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News Release


Popularity of Sale and Leaseback Rises with Greater Market Transparency and Increased Investment Demand, According to JLL

​​​JLL, the world's leading real estate investment and advisory firm, reports that the number of real estate Sale and Leaseback (SLB) transactions undertaken by corporate entities is rising in the GCC and that these types of transactions will form a significant part of the institutional sale volume in coming years.

The practice, common in mature real estate markets, involves the sale of an owner occupied corporate real estate asset, which is simultaneously leased back for a medium to long term period by the seller. SLBs enable corporates to release cash locked in illiquid real estate to invest back in their core business where the returns are superior to property. Additionally, it allows for the lightening of the balance sheet and improvement of the return on assets, as well as allowing for reduction of tax liability by using rent as an expense. In the past few years, we have seen these transactions undertaken by school operator GEMS, grocer Azzizah Panda, dairy company Al Safi Danone and retailer Jarir. At the same time, this can be applied to other real estate asset classes, including offices, hotels and healthcare facilities.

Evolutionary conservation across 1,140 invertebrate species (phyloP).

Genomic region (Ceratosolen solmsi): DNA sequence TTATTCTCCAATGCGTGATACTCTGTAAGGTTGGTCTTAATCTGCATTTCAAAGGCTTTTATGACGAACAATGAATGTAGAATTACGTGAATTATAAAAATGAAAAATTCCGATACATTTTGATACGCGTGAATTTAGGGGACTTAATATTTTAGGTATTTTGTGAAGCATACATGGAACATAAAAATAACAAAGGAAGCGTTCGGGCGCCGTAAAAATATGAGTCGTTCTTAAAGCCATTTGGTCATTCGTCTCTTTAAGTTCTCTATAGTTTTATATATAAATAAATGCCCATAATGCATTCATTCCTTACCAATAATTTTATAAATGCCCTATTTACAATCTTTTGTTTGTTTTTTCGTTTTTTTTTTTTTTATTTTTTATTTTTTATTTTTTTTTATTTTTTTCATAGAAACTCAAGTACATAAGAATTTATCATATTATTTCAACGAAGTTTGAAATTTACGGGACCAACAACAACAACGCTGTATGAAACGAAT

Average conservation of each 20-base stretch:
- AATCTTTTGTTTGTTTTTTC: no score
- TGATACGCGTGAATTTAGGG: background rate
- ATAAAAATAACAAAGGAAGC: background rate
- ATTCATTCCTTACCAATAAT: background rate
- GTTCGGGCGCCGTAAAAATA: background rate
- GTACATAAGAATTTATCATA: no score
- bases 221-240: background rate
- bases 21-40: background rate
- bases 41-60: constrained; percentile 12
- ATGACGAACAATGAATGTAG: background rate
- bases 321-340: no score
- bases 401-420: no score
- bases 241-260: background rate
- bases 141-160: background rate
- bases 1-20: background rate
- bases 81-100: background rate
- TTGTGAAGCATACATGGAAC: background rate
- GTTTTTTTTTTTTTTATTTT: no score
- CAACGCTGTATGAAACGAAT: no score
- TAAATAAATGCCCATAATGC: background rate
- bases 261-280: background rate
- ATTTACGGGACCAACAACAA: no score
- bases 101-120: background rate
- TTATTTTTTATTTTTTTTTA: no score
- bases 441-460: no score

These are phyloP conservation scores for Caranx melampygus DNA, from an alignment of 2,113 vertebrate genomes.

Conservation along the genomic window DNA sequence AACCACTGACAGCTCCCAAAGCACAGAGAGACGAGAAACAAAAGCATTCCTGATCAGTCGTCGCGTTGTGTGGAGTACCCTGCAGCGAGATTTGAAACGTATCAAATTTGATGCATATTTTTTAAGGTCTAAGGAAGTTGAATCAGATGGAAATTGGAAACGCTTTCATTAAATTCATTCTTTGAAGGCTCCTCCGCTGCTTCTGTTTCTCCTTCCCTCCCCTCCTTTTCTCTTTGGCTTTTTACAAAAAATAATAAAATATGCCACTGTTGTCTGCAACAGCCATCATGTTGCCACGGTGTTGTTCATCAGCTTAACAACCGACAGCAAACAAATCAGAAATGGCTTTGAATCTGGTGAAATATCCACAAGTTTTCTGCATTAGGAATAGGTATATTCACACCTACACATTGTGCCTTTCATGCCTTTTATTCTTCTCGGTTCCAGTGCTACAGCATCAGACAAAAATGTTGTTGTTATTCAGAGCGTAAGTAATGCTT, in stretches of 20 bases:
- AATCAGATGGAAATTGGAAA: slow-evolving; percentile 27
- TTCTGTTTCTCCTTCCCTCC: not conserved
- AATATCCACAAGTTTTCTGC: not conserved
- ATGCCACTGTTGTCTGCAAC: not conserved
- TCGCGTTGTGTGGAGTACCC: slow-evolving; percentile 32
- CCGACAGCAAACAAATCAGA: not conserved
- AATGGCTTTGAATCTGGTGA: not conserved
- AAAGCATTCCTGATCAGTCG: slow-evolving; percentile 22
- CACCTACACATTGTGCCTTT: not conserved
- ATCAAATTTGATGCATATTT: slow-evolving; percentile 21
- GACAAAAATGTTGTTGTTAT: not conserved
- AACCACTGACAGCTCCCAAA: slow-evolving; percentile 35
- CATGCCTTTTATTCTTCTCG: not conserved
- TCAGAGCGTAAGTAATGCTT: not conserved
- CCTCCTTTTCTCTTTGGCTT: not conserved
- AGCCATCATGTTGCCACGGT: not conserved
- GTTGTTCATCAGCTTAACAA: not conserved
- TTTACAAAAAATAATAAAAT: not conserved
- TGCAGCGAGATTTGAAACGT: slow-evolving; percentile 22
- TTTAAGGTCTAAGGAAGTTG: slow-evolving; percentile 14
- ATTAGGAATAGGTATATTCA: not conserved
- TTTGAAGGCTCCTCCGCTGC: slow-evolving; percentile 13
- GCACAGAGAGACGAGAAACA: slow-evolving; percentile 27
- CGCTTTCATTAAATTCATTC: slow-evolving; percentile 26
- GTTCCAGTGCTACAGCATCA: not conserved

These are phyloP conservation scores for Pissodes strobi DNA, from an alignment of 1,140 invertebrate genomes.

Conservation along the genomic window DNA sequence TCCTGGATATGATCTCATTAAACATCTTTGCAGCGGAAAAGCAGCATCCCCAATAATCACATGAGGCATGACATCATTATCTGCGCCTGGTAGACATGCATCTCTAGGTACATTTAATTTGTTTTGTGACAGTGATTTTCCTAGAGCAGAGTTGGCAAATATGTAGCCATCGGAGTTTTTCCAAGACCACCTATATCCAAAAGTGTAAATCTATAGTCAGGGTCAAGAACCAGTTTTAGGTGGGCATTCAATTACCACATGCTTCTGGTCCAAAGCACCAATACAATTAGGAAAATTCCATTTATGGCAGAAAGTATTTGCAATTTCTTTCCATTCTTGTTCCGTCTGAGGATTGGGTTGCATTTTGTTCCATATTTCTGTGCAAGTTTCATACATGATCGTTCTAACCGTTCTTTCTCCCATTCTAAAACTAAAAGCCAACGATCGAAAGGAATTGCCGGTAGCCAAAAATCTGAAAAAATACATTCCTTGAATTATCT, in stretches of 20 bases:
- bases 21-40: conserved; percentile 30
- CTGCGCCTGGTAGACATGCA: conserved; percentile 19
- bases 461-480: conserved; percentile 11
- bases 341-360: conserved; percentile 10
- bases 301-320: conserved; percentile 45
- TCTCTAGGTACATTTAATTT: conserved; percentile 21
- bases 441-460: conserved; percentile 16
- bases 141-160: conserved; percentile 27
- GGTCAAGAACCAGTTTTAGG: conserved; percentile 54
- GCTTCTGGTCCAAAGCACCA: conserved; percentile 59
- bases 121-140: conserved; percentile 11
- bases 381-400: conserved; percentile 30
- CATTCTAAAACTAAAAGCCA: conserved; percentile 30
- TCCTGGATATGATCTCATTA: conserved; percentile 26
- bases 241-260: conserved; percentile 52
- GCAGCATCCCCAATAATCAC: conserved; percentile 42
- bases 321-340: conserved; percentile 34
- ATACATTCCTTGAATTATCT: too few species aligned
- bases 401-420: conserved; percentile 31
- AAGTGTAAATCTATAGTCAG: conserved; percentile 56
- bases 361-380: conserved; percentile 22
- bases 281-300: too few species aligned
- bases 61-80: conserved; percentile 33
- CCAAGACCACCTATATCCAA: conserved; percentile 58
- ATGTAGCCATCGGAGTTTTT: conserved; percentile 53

The growth in these types of transactions is due to corporate entities becoming more comfortable with long term lease agreements and the lending institutions becoming more cautious on name lending. At the same time, there is also significant interest for such assets within the investor community, thus driving demand for this product.

Mr Gaurav Shivpuri, Head of Capital Markets at JLL MENA, said: "Given the low interest rate cycle we are currently in and the fact that real estate capitalization rates are at the lowest they have been in the past decade, we believe it to be an opportune time for entities that would like to lock in lower rent payments, to consider such transactions and free up cash to invest in their core business. Additionally, in instances in which investors are chasing income producing real estate assets, a corporate entity has the flexibility to structure an SLB to suit their preferences including tenure, escalations, breaks and buy back options. However, as the interest rates move up, we expect the capitalization rates to follow, driving up the rental costs."


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